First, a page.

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Sick Games

Every student got the flu… really bad.

This was the quick story I shared with our church’s youth pastor last week, right before we were about to do something short-sighted.

20141022_191640He’d be leading one of our student groups through a popular curriculum for the past few weeks. It just so happened that the suggested game for this particular week resembled a game I’d led 15 years ago in another youth group.

It involved teams taking turns sticking their faces into a tray of flour… to find sour gummy worms.

Back in the day, I did something similar (the only difference being that I used gummy bears, and we did it all as one team). Where I was short-sighted then?


One of the kids in our youth group had the flu. Within 24 to 48 hours, I learned that a majority of Our youth group had also started developing dramatic symptoms.

I’m not a doctor. I have no idea if the flu can translate that quickly, nor am I aware of any studies involving the transmission of germs involving healthy kids opening their mouths to sift through flour that a sick kid has also openly-mouthed. If such a case did exist, my guess is you’d find a short-sighted youth worker involved.

(Again, allow me to raise my own hand on this.)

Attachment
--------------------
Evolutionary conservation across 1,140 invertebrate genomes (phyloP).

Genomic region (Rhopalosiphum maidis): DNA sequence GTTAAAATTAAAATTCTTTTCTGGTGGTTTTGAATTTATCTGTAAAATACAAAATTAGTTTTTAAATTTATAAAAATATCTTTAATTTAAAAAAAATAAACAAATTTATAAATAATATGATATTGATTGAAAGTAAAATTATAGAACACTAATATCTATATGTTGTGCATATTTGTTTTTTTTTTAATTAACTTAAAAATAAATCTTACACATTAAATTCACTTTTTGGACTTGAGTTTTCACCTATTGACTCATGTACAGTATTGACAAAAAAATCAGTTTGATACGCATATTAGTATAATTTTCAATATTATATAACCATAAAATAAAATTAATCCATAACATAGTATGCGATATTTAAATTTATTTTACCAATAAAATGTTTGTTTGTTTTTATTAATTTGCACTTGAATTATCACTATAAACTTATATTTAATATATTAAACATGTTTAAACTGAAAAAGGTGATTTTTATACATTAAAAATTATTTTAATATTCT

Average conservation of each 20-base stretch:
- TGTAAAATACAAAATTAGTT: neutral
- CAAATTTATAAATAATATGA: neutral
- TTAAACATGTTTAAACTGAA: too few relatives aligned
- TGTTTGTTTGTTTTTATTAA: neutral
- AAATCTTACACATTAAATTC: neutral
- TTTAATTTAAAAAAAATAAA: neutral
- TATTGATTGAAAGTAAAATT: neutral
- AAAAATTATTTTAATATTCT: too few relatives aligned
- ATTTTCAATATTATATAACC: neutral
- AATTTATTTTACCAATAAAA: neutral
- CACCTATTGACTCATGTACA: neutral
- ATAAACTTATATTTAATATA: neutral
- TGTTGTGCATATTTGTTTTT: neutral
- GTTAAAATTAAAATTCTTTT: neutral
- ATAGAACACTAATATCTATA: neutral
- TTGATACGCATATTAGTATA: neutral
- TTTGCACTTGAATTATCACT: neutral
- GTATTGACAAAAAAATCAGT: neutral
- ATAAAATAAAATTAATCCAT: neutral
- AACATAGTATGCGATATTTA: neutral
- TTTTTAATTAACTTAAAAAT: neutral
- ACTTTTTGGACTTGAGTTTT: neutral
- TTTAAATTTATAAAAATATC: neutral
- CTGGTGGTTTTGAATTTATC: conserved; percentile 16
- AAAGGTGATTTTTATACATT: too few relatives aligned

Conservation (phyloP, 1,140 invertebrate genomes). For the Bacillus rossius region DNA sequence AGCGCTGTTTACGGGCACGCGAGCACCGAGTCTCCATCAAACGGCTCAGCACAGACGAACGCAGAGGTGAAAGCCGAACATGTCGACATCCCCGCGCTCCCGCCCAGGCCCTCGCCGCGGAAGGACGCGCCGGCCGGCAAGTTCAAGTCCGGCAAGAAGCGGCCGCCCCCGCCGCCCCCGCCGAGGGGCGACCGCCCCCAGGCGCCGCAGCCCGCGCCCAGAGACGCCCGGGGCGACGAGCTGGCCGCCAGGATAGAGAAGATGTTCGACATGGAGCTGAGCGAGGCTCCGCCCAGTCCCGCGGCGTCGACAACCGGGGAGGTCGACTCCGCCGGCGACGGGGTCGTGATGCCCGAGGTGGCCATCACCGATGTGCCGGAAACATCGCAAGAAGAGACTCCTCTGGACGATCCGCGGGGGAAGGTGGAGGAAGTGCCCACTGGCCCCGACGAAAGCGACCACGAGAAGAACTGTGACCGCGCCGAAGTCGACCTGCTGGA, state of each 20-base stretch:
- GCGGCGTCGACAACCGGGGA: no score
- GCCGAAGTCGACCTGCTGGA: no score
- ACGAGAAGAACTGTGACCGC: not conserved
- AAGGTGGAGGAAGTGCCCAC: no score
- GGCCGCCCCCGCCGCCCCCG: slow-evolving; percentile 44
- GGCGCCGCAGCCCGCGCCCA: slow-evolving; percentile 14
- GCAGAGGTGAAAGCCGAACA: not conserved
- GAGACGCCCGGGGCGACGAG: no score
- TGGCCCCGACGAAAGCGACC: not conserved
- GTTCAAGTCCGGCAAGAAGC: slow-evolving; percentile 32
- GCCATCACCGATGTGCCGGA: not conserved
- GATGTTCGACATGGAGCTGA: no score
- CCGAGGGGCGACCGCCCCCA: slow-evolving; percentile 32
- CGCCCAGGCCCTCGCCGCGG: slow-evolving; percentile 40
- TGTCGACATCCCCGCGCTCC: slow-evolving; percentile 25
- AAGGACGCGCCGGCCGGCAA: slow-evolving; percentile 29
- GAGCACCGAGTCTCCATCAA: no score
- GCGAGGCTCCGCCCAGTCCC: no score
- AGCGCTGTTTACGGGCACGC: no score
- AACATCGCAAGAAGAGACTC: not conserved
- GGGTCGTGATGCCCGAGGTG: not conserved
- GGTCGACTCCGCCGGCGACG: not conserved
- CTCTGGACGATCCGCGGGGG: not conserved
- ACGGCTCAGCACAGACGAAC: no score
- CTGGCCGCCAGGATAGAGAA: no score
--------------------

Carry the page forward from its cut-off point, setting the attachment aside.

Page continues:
Which is exactly why after our youth pastor explained the game and begin to move the trays to another table I covertly snuck up to him and explained how what we were about to do was not in the best interests of any of the kids… all ebola news headlines aside.

20141022_192120The catch? I didn’t want to make him look foolish in front of the students. My suggestion was the concept of the game could be saved with a simple adaption – plastic utensils. We gave the kids the option of a fork or a spoon, and the game played on… all the way right up to the takeaway of how sometimes finding the sweetness in life takes some digging.

His reply? “That’s one of the reasons why I love that you volunteer here.”

My wife’s reply, later on in the night? “There’s one more difference. This time, our kids are a part of the youth group. I’m a bit steamed this almost happened.”

Better safe than sued?